The Holy Spirit Fulfillment of Torah Law Part 1 of 2

Thesis Statement:

Though the Old Testament, the Law, Torah enabled the people of Israel to have identification as a nation, know the character of YHWH, and have a moral/ceremonial/legal code of conduct, it could not offer complete salvation until the person and work of Jesus and the arrival of the new law, the Holy Spirit.


The apostle Paul, in his epistles, sometimes sends a mixed message on how followers of Jesus should approach the Law or Torah. On the one hand, he states that the law is good (1 Tim 1:8), is to be upheld (Rom 3:31), is holy and righteous (Rom 7:12), and is his delight (Rom 7:22). On the other hand, he also points out that the law is insufficient for justification (Rom 3:20 and Gal 2:15-16), increases transgressions (Rom 5:20), made for the lawless and rebellious (1 Tim:9-10), and weak (Rom 8:3-4). When reading the New Testament and Paul in particular, how does one reconcile these observations? The key is the Holy Spirit. The Holy Spirit is the binding factor, and the Torah could not promise the Holy Spirit to every believer. However, only Jesus could do that. This essay will examine the understanding of Torah by the second temple Jews, how the person and work of Jesus completed the Torah, and how the Holy Spirit fulfills the role of the law and bears fruit in the life of a believer.

Second Temple Understanding of Torah

In Luke 16:14-18, Jesus was, yet again, chastising the Pharisees over their shallow understanding of their faith. In a biting statement, Jesus declares: “You are the ones who justify yourselves in the sight of others, but God knows your hearts. For what is highly admired by people is revolting in God’s sight” (Luke 16:15).[1] Jesus then immediately follows with a statement that would have been most scandalous to those Pharisees: “The Law and the Prophets were until John; since then, the good news of the kingdom of God has been proclaimed, and everyone is urgently invited to enter it” (Luke 16:16). Jesus stated that the Tanakh (The Torah, along with the history, wisdom, and prophetic books) was entering a new phase in importance. In the minds of first-century Jews, the Torah (first five books of the Jewish scriptures) was the centerpiece of all that God had directed for their people.[2] The law was delivered by God to Moses at Mt. Sinai and provided specific guidance for how the people were “to think, to act, and to live.”[3]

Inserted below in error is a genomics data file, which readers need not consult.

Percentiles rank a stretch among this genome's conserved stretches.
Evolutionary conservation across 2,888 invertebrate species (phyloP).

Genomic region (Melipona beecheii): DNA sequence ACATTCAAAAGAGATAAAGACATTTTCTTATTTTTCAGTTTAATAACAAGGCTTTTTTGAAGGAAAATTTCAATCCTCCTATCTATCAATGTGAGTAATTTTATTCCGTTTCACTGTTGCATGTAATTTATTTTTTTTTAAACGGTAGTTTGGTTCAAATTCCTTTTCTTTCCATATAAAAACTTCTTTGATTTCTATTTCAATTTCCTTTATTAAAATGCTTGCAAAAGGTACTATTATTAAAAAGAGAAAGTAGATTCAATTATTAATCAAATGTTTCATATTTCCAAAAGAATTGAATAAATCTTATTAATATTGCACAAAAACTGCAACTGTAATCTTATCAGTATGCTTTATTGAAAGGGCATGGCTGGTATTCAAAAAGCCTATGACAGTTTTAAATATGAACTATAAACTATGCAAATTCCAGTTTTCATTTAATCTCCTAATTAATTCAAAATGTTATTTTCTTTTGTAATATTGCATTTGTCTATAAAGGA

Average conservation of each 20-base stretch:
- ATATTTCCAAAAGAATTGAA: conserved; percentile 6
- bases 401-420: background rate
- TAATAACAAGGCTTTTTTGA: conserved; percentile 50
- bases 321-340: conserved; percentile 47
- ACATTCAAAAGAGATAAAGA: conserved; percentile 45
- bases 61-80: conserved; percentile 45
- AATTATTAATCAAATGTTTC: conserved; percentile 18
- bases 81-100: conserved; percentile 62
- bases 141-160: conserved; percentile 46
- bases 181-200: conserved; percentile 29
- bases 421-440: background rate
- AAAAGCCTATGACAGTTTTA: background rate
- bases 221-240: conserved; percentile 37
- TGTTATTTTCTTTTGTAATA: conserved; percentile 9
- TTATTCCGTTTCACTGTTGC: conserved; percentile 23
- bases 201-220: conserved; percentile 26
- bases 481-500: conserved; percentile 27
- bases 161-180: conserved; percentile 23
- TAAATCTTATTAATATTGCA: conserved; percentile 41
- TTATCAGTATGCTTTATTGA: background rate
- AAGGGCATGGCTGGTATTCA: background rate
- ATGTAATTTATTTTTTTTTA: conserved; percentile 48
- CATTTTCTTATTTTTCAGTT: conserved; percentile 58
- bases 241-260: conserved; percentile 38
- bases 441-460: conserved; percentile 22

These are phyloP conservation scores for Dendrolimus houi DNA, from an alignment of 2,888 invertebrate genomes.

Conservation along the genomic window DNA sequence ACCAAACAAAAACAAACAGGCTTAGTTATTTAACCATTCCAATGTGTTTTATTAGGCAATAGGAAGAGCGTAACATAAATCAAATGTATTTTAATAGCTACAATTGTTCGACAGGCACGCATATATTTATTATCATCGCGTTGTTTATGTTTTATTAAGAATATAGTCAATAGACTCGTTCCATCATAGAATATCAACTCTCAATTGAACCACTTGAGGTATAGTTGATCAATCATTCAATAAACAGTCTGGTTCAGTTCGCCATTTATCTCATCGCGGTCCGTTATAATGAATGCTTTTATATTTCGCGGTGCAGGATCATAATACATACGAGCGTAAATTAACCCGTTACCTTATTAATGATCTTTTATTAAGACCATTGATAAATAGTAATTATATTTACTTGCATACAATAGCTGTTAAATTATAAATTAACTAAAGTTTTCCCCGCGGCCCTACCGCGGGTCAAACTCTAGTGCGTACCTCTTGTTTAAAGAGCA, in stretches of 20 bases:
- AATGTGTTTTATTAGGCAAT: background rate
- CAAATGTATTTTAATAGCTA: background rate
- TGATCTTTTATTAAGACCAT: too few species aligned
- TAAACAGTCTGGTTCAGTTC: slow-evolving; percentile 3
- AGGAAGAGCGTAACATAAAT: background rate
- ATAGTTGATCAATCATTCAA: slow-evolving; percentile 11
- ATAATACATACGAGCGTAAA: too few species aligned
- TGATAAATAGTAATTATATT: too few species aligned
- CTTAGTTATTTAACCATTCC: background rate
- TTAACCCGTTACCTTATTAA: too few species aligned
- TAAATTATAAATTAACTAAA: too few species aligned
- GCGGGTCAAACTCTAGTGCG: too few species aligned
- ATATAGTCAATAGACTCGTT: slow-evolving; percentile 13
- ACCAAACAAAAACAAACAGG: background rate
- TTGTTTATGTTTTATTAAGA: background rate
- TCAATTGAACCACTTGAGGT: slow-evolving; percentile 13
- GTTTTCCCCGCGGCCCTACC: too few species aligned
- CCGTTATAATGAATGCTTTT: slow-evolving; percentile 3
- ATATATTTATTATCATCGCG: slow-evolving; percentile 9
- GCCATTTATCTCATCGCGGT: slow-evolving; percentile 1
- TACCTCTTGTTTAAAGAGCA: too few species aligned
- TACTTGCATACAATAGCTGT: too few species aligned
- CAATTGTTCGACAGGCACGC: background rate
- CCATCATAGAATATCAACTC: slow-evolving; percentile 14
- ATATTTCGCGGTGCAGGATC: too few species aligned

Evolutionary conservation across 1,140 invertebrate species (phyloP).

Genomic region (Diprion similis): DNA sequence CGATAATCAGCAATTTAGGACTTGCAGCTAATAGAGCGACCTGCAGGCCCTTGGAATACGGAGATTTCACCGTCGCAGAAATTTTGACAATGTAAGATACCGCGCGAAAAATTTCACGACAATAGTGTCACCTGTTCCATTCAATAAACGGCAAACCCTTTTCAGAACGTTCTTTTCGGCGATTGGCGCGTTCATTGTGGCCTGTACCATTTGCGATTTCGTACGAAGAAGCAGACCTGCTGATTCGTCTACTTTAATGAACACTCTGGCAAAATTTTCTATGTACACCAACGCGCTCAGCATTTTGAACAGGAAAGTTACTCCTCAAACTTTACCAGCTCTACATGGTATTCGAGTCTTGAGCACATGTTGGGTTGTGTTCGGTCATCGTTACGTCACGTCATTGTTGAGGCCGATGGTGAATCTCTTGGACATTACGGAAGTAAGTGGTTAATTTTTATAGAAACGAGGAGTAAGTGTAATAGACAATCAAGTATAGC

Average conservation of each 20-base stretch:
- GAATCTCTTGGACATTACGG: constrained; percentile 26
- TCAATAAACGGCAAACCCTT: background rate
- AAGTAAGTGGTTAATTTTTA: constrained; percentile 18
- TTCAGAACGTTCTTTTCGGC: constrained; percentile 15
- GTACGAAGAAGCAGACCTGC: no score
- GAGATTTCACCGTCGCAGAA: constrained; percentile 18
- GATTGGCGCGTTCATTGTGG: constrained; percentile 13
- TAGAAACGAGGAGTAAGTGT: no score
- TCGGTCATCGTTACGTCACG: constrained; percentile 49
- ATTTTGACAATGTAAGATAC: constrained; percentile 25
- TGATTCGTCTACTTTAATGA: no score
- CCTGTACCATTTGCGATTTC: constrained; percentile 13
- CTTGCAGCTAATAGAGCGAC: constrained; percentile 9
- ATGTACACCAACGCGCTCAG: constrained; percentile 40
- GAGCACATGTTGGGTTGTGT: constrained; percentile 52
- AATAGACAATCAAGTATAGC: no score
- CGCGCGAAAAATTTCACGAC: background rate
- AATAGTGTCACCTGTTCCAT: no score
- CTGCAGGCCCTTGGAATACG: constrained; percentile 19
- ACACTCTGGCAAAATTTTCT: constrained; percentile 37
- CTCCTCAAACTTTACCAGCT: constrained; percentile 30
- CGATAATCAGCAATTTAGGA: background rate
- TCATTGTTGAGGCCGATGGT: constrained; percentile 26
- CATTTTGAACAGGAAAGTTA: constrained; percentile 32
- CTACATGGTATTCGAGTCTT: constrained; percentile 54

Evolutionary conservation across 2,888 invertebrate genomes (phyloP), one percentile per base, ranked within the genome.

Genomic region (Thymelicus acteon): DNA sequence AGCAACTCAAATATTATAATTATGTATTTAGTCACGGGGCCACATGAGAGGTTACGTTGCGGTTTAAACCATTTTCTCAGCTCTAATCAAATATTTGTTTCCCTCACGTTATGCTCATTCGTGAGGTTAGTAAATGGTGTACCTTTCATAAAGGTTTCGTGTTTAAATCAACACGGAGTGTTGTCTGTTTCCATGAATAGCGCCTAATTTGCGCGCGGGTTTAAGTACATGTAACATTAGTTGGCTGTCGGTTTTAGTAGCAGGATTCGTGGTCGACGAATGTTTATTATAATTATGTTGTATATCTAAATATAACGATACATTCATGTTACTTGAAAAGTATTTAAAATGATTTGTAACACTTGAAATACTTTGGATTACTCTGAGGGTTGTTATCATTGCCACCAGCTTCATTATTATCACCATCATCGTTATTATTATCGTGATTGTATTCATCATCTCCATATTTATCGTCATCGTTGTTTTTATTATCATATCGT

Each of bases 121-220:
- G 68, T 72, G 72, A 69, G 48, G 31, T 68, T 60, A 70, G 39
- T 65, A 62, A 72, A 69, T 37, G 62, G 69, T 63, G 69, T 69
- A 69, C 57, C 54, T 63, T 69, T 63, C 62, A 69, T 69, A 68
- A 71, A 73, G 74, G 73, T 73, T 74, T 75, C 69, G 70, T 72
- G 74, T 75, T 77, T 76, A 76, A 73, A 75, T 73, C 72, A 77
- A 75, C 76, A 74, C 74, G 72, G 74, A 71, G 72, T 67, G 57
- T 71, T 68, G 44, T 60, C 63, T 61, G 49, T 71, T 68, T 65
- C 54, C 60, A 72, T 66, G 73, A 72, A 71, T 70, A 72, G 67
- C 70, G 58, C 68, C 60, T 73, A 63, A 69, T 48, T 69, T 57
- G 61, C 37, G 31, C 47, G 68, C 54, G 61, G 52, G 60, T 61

The Torah was not merely another religious book, but the word from God to the nation. The first-century Jews keenly knew the history of their nation: the apostasy, the idolatry, and deviant behaviors. The price of that disobedience to the Torah was exile. With the Davidic Monarchy wiped away, the nation of Israel returned from the diaspora exile under Ezra and Nehemiah. With this return, the Jewish people realized their need for adherence to Torah, and a religious renewal began alongside the Temple renewal (Ezra 3). As Fee states: “Israel’s failure caused them to forfeit God’s presence. This is what makes the fall of Jerusalem and the exile so full of pathos for them.”[4]

Also crucial to first-century Jewish thought was the history of Antiochus’ desecrating of the temple. What Antiochus did not count on was the resiliency of the Jewish people. As Wright states: “Some of [the Jews] refused to break the ancestral laws, and died rather than submit, bequeathing a memory of martyrdom-for-Torah that was kept fresh right through [the early first century].”[5] Coupled with Antiochus was the current Roman occupation of Judea. To the minds of the Jews, “the past was forever integral to the present.”[6]